Jesse Owens' glory fleeting, his legacy lost in the pack

NEW YORK — NEW YORK -- On Aug. 9, 1936, Jesse Owens ran the first leg of the 400 relay at the Berlin Olympics, a race that would lead to the last of his four gold medals in Germany. On Aug. 16, the final day of those Games, Owens was suspended by the Amateur Athletic Union for refusing to take part in the last leg of the cash-grab tour through Europe put on by the AAU and the U.S. Olympic Committee.

Owens wasn't paid for his exhibition stops in Cologne, Germany, Prague or London, and was so strapped for cash that he would bum meals off fellow passengers. So before boarding a plane headed for Stockholm, the final stop on the tour, Owens had had enough: He would take his four golds and go home.


That's all it took to go from Olympic hero to dishonorable AAU discharge. Owens hadn't even set foot back on U.S. soil, but he was being taught a lesson.

After a weeklong voyage across the Atlantic, Owens arrived in New York and was slapped in the face yet again when hotel after hotel refused him and his wife service. Just weeks earlier he'd been the most celebrated athlete in the world; now he couldn't get a room in New York City. It wasn't until the Hotel Pennsylvania obliged, on the condition that he use the service entrance, that Owens could finally rest. Things would only get worse.


I have a confession to make: I didn't know much about Jesse Owens, at least not before I sat down with Jeremy Schaap, author of Triumph, The Untold Story of Jesse Owens and Hitler's Olympics, and Schaap told me about Berlin and its aftermath as he signed books at the Schomburg Center for Research in Black Culture in New York's Harlem.

"The riches that he deserved for what he achieved certainly did not come his way," Schaap says. "All the promises people had made to him in telegrams days after the Olympics all turn out to be fictitious. They were publicity stunts, $20,000 here, $10,000 there - none of it materializes, so he realizes pretty quickly it isn't going to be easy to capitalize on what he achieved."

Of course, I knew the name, Jesse Owens. And I knew about the four golds in Berlin. And I knew what he had accomplished was in the face of Adolf Hitler in the den of the Third Reich. And I knew he'd shown the world that the black athlete not only belonged on the big stage, but also could own it.

But it was the image of the post-1936 Owens that I'd been unable to shake, the Owens who was too black to be of any use off an oval track, too black to earn dollars off his name. There were no beer commercials, no Wheaties boxes - a black athlete wouldn't receive that honor until Roy Campanella in 1952. Owens was reduced to sideshows, using his talents to race against horses to put food on the table.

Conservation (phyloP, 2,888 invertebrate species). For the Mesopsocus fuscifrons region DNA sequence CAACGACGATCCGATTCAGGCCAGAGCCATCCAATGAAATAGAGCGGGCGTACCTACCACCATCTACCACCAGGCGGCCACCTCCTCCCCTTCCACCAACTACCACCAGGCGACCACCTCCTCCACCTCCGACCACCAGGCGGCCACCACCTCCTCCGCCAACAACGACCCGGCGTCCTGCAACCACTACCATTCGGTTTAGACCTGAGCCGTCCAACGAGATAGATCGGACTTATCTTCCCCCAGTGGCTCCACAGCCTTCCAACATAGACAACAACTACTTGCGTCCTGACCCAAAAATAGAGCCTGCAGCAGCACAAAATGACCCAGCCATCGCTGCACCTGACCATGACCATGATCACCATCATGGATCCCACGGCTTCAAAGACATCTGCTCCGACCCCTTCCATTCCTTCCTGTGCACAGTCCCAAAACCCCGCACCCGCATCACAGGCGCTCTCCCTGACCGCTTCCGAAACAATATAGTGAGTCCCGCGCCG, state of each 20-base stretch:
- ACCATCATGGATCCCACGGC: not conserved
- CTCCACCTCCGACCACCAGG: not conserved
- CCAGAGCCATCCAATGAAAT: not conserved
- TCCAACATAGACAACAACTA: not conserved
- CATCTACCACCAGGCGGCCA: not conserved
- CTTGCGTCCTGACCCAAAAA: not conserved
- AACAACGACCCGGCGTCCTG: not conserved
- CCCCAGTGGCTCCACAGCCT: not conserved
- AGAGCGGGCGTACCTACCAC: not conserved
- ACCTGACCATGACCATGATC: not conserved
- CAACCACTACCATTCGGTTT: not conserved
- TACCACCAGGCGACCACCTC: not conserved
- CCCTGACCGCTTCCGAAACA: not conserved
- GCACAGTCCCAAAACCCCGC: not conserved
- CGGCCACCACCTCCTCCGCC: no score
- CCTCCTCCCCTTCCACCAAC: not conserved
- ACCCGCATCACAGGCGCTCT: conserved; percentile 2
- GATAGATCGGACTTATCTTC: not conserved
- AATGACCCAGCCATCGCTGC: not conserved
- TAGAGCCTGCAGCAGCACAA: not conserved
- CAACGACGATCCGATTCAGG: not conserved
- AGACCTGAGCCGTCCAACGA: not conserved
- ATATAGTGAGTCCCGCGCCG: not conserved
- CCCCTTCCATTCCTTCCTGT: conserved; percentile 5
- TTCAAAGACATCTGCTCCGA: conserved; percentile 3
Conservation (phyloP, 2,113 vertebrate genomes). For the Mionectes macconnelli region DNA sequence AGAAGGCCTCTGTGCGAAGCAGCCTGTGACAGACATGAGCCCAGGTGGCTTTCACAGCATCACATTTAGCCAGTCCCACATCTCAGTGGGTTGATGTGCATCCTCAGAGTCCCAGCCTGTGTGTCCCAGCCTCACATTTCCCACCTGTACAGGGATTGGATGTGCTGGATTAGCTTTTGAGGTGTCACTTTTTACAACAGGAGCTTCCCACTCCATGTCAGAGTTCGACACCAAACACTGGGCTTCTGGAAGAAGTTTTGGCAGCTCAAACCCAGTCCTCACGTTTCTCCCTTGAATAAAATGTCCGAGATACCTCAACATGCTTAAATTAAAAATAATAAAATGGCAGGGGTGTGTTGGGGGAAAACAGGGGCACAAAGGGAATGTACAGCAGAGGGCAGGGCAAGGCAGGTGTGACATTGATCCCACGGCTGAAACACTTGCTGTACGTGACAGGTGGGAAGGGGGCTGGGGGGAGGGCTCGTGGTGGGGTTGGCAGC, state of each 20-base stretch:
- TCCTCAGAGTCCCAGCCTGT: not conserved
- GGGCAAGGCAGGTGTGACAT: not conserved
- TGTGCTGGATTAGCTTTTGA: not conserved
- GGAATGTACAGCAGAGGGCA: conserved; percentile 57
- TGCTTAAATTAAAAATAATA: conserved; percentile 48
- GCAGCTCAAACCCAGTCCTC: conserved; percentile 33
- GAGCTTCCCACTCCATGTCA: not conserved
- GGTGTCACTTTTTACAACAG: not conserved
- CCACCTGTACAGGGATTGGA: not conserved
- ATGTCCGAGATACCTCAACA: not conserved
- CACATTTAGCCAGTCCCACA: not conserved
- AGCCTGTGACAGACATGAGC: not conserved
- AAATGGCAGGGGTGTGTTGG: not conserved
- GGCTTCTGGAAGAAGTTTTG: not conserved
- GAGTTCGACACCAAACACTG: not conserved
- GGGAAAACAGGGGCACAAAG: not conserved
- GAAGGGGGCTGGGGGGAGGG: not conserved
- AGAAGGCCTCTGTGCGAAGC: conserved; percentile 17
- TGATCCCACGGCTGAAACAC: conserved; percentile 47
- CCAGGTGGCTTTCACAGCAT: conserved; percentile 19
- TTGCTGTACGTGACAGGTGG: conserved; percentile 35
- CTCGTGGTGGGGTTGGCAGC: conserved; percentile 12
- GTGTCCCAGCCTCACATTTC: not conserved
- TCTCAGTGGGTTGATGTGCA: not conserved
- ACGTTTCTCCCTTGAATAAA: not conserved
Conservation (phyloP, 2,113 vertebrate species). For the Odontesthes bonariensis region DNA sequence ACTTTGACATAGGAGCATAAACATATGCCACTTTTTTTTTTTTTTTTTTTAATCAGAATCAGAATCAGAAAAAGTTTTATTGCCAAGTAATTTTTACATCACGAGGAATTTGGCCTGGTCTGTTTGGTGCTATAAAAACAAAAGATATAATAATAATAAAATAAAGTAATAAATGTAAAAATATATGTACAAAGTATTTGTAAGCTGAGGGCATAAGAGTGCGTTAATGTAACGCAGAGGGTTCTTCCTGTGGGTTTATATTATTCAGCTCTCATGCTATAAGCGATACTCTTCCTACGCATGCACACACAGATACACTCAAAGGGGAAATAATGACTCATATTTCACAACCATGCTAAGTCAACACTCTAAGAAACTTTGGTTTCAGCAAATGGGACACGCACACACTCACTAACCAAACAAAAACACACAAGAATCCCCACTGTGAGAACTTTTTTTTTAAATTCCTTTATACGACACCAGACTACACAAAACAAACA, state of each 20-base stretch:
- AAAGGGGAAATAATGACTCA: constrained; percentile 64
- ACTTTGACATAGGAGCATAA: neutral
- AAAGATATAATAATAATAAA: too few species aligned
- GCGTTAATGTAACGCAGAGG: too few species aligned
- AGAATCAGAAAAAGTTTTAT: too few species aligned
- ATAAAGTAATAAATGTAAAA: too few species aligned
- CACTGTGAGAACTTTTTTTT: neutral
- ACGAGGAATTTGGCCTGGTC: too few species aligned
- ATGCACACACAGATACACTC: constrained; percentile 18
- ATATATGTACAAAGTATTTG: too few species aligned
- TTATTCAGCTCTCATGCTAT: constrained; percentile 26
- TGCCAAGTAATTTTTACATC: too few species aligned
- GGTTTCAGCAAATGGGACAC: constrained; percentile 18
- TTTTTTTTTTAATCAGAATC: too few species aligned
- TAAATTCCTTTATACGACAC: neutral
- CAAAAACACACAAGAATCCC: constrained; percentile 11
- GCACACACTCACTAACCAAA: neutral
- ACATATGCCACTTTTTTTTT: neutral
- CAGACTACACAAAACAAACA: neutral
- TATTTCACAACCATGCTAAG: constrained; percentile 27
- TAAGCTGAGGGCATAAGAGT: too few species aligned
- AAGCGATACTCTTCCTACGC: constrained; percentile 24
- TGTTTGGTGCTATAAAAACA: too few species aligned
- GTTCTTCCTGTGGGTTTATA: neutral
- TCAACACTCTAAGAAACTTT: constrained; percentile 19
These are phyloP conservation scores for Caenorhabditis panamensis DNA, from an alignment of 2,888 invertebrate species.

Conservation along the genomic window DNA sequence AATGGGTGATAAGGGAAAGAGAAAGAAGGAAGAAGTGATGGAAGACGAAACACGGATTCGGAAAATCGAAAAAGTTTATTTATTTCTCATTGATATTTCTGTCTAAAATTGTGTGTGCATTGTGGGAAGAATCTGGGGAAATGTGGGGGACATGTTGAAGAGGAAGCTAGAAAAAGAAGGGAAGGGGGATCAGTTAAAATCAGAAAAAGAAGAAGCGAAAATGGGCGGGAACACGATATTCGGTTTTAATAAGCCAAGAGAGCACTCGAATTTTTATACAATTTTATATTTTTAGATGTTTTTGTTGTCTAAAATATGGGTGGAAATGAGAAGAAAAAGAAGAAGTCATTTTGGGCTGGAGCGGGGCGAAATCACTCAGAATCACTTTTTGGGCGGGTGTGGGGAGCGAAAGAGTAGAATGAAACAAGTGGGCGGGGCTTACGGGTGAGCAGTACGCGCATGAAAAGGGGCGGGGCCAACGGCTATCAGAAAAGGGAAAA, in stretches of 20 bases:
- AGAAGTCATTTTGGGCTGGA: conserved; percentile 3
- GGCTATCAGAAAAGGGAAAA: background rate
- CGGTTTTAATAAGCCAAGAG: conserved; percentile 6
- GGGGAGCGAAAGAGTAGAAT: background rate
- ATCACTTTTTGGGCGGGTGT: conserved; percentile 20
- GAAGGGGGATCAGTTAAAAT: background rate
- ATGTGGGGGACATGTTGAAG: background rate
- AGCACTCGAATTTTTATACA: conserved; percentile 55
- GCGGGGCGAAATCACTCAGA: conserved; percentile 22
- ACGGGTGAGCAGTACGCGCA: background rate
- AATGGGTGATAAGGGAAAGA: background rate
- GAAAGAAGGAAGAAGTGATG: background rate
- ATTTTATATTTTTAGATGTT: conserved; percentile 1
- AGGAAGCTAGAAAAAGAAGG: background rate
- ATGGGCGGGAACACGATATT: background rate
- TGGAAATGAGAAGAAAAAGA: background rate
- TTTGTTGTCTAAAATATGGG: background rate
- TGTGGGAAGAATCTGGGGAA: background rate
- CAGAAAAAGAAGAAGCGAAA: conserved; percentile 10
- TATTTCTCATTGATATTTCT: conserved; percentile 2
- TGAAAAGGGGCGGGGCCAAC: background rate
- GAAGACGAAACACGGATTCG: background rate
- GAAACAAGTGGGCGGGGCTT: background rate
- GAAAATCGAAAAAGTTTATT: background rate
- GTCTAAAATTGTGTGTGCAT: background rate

"That wasn't respectable," says Tommie Smith, the black athlete who along with John Carlos raised black-gloved fists into the air at the Mexico City Games in 1968 to expose racial injustice, turning their medal stand into a platform of social protest. "You're not going to get Tommie Smith racing a horse. Get the rider off the horse and I'll race him."

Owens became a sad reminder of the realities of the black experience, casually swept away without a thought. To me, he wasn't Tommie Smith or John Carlos. He wasn't Ali or Arthur Ashe. He didn't resonate in ways of social change.

He was "the convenient role model," Schaap says. "He willingly is used. He becomes an example of the possibilities of America even for its minorities."

He was the disposable athlete.


"He was old school, he was behind the times," Smith says. And when Owens was summoned in the summer of '68 to ease tensions with blacks of those Mexico City Games, he was running again, but this time, Smith says, in the wrong direction.

"He was sent to infiltrate, to get our trust," Smith says. "He needed to be set straight. We were black athletes fighting for our civil rights and human rights."

In Owens' era, blacks didn't protest, they performed.

Owens didn't understand these men, and for that I didn't understand Owens. He was from another time, a time when winning a race was as important as sticking a fist into the air. He wasn't militant in any sense. He was the grandson of slaves, the son of a man terrified of the white land owners for whom he worked, Schaap says.

Early in 1980, Tommie Smith wrote a letter to Owens. Smith, then in his 30s, wanted to reach out to the man he'd admired as a boy and set the record straight.

"You're a great man," Smith wrote, "and anything that involved my name that disrespected you I want to apologize for. I only did what I believed in, which was gaining civil rights for black people."


Weeks later Owens would die of cancer. "I don't know if he ever got the letter," Smith says.

It wasn't too late for Tommie Smith to reach out to Jesse Owens. I hope it's not too late for me.

Eric Barrow writes for the New York Daily News.